The Curious Case of Jeremy Marks: Student Accused of Trying to Lynch a Campus Cop

The Root:  “This 18-year-old special education student has been sitting behind bars since May 10 for something witnesses and videotape alleges he did not do. . . . Marks, who was not physically or verbally involved in the altercation, has been charged with obstructing an officer, resisting arrest, criminal threats and ‘attempted lynching.’  Initially the Los Angeles County District Attorney offered him seven years in prison and then another plea deal of 32 months. Marks, 18, has been sitting in Peter Pitchess Detention Center, a tough adult jail, since May 10. Bail was set at $155,000, which his working-class parents can’t pay to free their son for Christmas.”

See the Los Angeles Times story called “Jeremy Marks “Attempted Lynching” Case.”

“On Dec. 2, Jeremy Marks, a Verdugo Hills High School special education student, was offered a new plea offer by the L.A. County District Attorney: If he pled guilty to charges of obstructing an officer, resisting arrest, criminal threats and “attempted lynching,” he’d serve only 32 months in prison.  That actually was an improvement from the previous offer made to the young, black high schooler — seven years in prison. . . .The first thing to understand is that Jeremy Marks touched no one during his “attempted lynching” of LAUSD campus police officer Erin Robles.  The second is that Marks’ weapon was the camera in his cell phone.”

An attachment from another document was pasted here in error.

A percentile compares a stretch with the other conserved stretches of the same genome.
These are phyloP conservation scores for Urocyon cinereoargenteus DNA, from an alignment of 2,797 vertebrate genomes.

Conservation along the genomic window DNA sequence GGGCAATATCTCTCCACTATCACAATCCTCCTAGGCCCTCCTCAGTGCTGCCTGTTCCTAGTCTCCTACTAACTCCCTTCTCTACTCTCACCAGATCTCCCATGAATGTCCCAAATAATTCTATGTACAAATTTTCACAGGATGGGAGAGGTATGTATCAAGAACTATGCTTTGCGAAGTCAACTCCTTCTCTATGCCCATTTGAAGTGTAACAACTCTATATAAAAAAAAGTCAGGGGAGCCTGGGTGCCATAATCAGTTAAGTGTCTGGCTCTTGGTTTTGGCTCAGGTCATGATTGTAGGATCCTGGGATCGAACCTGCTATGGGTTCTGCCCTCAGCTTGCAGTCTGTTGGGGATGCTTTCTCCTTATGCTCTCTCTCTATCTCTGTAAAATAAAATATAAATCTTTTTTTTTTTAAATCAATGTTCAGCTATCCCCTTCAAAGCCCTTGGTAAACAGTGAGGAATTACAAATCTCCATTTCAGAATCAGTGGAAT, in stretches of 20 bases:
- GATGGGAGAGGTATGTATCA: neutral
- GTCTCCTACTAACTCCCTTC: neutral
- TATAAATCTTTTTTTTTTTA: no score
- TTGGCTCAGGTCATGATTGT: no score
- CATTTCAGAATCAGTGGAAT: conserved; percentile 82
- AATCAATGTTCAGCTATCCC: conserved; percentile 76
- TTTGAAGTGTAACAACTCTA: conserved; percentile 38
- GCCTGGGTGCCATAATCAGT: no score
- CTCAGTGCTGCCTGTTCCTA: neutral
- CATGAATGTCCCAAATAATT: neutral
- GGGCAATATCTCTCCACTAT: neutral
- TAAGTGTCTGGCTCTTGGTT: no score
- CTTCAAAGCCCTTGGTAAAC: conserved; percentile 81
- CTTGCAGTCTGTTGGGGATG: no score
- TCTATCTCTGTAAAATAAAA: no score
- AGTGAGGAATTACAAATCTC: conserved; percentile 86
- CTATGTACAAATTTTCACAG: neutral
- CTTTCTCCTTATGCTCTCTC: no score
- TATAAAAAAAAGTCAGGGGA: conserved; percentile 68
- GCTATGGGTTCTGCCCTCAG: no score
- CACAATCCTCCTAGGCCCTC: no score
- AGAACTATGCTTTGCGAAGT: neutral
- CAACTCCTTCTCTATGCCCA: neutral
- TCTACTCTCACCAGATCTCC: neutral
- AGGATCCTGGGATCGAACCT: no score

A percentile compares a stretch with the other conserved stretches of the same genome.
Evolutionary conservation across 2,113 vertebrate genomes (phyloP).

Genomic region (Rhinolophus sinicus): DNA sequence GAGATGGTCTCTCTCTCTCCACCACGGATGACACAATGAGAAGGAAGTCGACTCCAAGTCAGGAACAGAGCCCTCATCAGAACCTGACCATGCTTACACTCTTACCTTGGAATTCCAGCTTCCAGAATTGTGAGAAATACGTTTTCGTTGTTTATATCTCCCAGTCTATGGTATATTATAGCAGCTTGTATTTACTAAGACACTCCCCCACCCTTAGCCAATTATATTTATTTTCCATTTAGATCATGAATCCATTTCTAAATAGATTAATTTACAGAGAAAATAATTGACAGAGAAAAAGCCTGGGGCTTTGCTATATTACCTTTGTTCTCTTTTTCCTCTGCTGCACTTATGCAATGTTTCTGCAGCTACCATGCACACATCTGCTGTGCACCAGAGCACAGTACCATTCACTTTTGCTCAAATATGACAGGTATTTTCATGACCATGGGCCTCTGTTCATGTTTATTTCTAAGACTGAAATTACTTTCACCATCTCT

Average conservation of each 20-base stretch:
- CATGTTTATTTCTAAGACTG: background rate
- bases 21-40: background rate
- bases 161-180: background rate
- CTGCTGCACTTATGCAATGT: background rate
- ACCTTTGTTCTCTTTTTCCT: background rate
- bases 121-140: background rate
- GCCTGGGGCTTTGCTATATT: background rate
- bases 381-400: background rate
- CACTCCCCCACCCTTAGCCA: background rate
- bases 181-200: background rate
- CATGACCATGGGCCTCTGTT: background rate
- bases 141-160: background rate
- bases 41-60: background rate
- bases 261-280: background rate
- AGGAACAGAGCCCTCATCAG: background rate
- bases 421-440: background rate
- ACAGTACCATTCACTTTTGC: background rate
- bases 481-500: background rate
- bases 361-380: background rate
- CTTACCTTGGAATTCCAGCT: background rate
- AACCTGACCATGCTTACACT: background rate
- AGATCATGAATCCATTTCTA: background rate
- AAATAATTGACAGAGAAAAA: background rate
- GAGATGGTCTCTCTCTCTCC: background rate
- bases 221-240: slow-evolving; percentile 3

For another story see “Jeremy Marks “Attempted Lynching” Case,” which starts “Black teen who filmed an LAUSD campus cop hitting a student faces bizarre charges and years in prison.”

For Cops, Citizen Videos Bring Increased Scrutiny

USA Today:  “Starting with the grainy images first broadcast by Kamau and other pioneer citizen watchdogs — notably the 1991 beating of Rodney King in Los Angeles, shot by a nearby resident— the public surveillance of cops has exploded to potentially include anyone with a cellphone.  The videos are so ubiquitous that analysts and police debate whether they are serving the public interest — or undermining public trust in law enforcement and even putting officers’ lives in jeopardy

Go to Top